Whether you go to the theatre once a week or once a year, you want the experience to be really special. Inevitably, that means selecting the best play or musical for the occasion and quite possibly an equally memorable dining experience.

One element that can make all the difference between a dream and a nightmare is your choice of seat. Indeed, there are whole web sites dedicated to the topic. One even comes up with a definitive recommendation of the seat in each theatre but this can be overly optimistic.

Theatres now also try to do the same by offering premium seating, which costs a multiple of even the usual excessive prices. Surely, these must be the very best seats? That is not necessarily the case. With dynamic ticket pricing, yesterday’s premium seat might be today’s bargain offered by a cut-price tickets site or, more realistically, at least priced normally because there is not quite the demand.

Price is also becoming increasingly important to more and more theatregoers. There are still some people who will only buy the most expensive version of whatever is offered, whether it be a car, a painting or a night out. They are frequently tourists and suckers for premium seats, although business folk entertaining important customers or clients might also wish to be seen pushing out the boat.

Many people not only do not wish to but cannot afford to pay for good seats, accepting that they are better off enjoying more frequent visits to the theatre in the 'cheap seats', which might still cost £50 each for a top musical.

The topic of musicals is also a good example of personal preference. For many, getting as close as possible to the action and your favourite TV star or, at least, somewhere in the middle of the stalls cannot be beaten. However, particularly for a dance-based musical, there is a strong argument for sitting way above the stage where you can enjoy the pretty patterns created by the choreographer. At the other extreme, even though your wider vision might be limited, being able to look right into the eyes of a great classical actor at a moment of joy or pain cannot be matched. That requires front row seats.

Restricted view is also an acquired taste. In some cases, seats that have such limitations cost a fraction of the normal price and most viewers will not even notice the difference. After all, they may be sitting inches away from someone paying three times as much. When offered seats of this kind, it is worth doing your research to discover whether the impediment is the inability to see 5% of the stage or a nice, chunky pillar that means you are akin to a radio listener.

Bodies are also an important factor, and not only your own. There are few things worse than ending up sitting behind the giant, the fidgetter, the phone freak or the young (in some cases not so young) lovers canoodling throughout. Each of these can as easily be a problem in the premium seats as those that cost far less.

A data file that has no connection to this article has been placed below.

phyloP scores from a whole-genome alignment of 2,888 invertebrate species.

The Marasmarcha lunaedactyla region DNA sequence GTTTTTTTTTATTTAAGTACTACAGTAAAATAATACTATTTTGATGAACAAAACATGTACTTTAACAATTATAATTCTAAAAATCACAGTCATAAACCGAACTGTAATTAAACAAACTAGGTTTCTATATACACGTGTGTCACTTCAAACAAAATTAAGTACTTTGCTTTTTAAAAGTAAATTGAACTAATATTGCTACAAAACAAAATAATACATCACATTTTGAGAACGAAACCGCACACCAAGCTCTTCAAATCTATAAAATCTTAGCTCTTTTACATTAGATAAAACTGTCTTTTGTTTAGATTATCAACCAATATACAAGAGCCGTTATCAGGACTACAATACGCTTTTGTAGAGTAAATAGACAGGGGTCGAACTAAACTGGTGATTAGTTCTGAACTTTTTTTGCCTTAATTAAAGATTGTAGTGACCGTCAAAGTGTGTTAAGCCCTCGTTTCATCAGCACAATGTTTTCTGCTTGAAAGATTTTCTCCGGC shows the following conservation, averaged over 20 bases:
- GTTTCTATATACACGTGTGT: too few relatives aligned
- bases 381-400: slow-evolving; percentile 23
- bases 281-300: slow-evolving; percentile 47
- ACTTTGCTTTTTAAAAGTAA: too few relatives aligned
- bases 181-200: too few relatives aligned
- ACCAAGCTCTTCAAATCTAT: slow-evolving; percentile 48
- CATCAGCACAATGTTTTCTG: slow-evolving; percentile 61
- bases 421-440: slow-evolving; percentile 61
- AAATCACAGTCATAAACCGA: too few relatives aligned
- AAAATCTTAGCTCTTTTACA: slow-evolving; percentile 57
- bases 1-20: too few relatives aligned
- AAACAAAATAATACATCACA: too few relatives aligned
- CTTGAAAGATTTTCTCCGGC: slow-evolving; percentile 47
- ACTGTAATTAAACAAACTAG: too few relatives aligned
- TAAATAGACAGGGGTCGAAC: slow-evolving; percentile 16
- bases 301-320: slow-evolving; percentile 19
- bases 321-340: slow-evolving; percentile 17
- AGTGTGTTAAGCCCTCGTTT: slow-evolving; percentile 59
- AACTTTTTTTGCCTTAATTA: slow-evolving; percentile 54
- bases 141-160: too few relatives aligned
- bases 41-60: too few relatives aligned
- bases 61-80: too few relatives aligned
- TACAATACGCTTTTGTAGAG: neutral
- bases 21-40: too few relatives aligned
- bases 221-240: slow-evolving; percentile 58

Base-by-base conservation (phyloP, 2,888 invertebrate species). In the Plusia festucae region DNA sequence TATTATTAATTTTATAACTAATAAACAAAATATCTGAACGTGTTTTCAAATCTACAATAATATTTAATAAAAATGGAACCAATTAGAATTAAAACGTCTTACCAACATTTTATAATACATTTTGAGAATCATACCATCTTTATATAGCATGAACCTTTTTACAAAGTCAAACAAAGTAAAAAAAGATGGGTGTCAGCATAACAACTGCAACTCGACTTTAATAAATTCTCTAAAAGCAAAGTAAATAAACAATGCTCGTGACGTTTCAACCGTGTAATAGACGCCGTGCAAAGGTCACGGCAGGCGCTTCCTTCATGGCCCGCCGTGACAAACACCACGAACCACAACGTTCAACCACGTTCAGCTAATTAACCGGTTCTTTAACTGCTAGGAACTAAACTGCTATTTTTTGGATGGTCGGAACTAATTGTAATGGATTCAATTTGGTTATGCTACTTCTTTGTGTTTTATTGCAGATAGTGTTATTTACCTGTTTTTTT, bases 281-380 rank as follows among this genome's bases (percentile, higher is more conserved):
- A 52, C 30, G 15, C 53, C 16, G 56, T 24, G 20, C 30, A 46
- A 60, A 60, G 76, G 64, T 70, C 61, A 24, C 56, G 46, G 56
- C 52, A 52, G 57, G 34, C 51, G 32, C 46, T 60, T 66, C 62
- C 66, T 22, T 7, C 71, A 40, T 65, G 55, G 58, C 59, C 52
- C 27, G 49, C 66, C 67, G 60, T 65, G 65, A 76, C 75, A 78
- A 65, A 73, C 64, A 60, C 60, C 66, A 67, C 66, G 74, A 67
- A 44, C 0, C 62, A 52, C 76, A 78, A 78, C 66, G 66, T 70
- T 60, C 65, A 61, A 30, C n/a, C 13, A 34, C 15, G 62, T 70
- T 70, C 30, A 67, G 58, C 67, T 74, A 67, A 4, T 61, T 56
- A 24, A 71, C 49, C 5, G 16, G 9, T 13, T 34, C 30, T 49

Your own dimensions are also relevant. For example, if you are below-average height or enjoy slumping when relaxing, there is a far greater chance of having your pleasure impacted by any of the above. This can lead to strange situations. A favourite anecdote relates to a couple where the lady landed herself behind the tallest man in the theatre. This was clearly an issue and cannily, the pair swapped seats in the interval—only to discover that the couple ahead had done the same. The outcome was a very swift seat swap after the lights had gone down, leaving everyone happy.

On Broadway, there is a perfect solution, which is to pick seats on what appears to be the wrong side of an aisle, i.e. further from the centre. Then, the aisle space offers unbeatable sightlines.

Premium seats are usually located close to the front and near to the centre. That isn’t good news for the claustrophobic or those particularly concerned about COVID-19. Theatre critics love seats on the aisles, offering a quick getaway and these are also appreciated by anyone who likes to avoid sitting in the middle of a mob, as we have recently discovered increasingly a problem at big jukebox musicals.

Anyone who likes his or her leg space will also need to take care. Many traditional West End theatres seem to have been designed for people who were little more than 5 feet tall. This can literally be painful and, once again, seats on the aisles are the most practical solution. Inexplicably, there are a number of theatres built during the current century with exactly the same problem.

The good news is that with so many different imperatives, there is every chance that you will be able to purchase the seat of your dreams at a sensible price, having done some appropriate research beforehand. Many theatres often have seating plans or maps showing exactly what you are purchasing and how much it will cost.

Failing all of that, if the show happens to be broadcast, then some might nowadays argue that the best seat in the house is on your own sofa.